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The second presidential term of office: The prospect of a different role and profile in politics

| updated on 1/21/22 2:02 PM
Photo: BGNES

Rumen Radev’s second term of office as President officially begins on 22 January, 2022. A few days before that date, on 19 January, Rumen Radev and Vice President Iliana Yotova took the oath to observe the Constitution and the laws of the country, and in all of their actions to be guided by the interests of the people.

In an address to the nation from the National Assembly, the head of state formulated his priorities: restoring democracy and rule of law alongside other, long-term national goals – addressing the demographic crisis, poverty and inequality, guaranteeing sovereignty and security, the national interests and dignity.

Are we going to see Rumen Radev in a new role in the coming five years?

“Rumen Radev has shown that he cannot be intimidated or bought. And that is what earned him extraordinarily broad support in society,” says Prof. Alexander Marinov, chair of the presidency’s Strategic Council. “He is ending his first term of office with the same level of trust and support he started it with, something unprecedented in Bulgarian politics.”

Prof. Marinov believes that the constructive dialogue and cooperation with the new government will enable the institution to show a different face, after almost half a year of direct involvement in the country’s administration provoked by the political instability that rocked the country. The President will continue to act as counterbalance to the government when need be, and the criticism he has must not be seen as dramatic, Professor Marinov says in an interview for the Bulgarian National Radio.

“The challenges President Rumen Radev will face during his second term of office will stem from the exceedingly complicated domestic and international situation in every respect possible – the pandemic, the energy crisis, the difficult military and political relations. In times such as these the head of state has very distinct functions of bringing institutions and nation together.”

In his assessment of the first presidential term, political analyst Atanas Radev lays an emphasis on the role played by Rumen Radev in undercutting the position occupied by GERB, the party which ruled the country for more than a decade.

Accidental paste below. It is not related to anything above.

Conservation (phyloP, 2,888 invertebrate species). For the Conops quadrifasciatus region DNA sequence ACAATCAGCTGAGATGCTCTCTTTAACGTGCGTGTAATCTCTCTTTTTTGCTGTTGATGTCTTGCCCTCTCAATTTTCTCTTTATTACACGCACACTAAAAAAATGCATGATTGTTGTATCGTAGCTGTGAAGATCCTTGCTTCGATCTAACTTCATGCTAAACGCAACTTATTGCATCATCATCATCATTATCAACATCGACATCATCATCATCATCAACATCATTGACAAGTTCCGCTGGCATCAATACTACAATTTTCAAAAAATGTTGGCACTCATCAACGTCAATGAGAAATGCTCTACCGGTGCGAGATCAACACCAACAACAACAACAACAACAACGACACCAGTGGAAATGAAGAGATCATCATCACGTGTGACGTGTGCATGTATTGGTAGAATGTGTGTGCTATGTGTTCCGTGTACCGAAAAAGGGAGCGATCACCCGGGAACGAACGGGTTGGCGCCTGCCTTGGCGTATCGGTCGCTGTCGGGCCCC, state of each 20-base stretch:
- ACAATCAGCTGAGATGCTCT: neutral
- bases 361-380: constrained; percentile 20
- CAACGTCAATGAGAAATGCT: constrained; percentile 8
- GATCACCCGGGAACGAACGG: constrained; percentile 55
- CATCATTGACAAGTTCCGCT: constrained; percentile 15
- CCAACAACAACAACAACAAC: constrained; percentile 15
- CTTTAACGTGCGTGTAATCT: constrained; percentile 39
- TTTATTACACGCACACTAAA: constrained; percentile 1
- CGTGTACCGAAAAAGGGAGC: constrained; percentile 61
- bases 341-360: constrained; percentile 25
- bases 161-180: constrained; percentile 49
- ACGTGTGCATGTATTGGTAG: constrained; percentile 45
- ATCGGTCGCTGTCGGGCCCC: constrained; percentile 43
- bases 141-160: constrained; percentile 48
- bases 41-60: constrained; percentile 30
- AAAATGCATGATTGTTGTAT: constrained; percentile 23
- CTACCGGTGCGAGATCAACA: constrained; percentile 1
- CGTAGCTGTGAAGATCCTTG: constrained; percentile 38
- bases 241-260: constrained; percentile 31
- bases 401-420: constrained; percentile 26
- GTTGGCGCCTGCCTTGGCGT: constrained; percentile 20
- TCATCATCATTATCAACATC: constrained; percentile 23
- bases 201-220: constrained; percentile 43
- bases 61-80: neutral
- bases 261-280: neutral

“We had all grown accustomed to seeing predictability in the previous administration of the country. However, the results of the three elections for parliament last year showed just how tired people had grown of that style of governance, and how much they needed change. All this was to a certain extent provoked by the sharp criticisms the President delivered throughout the entire term.”

According to PR expert Nidal Algafari, the fact there is no clearly defined foe to fight against should prompt the President to act as a figure symbolizing the Bulgarian state and to use the language of goodneighbourhood so as to assist the government in its foreign policy.

Political analyst Kaloyan Velchev too analyses the messages the President conveys in his address:

“Rumen Radev still speaks the language of the majority of Bulgarian citizens, but I think it is important to be talking more about our togetherness and the role of the presidential institution which should set the tone for conciliation, not exacerbate the political debate, trouble-ridden as it already is.”

In his speech the President touched upon issues and points which are not directly within the prerogatives of the presidential institution. Yet it is precisely the option of informally overstepping the narrow constitutional powers that actually makes this institution interesting, says political analyst Anastas Stefanov:

“And the reason is most of all because the President has the power of communication. The speech we heard is part of this power of communication – outlining, from the highest rostrum of the National Assembly, fundamental problems and priorities which should, according to the President, be upheld and which should come to underlie the real policies of the new government.”

According to Anastas Stefanov, in broad outline, the political agenda Rumen Radev set down enjoys considerable legitimacy. Whether it will be put into practice, however, depends on the stability of the government and the will of parliament.

Interviews: Bulgarian National Radio

Editing by Yoan Kolev

Photos: BGNES, BNR, archive
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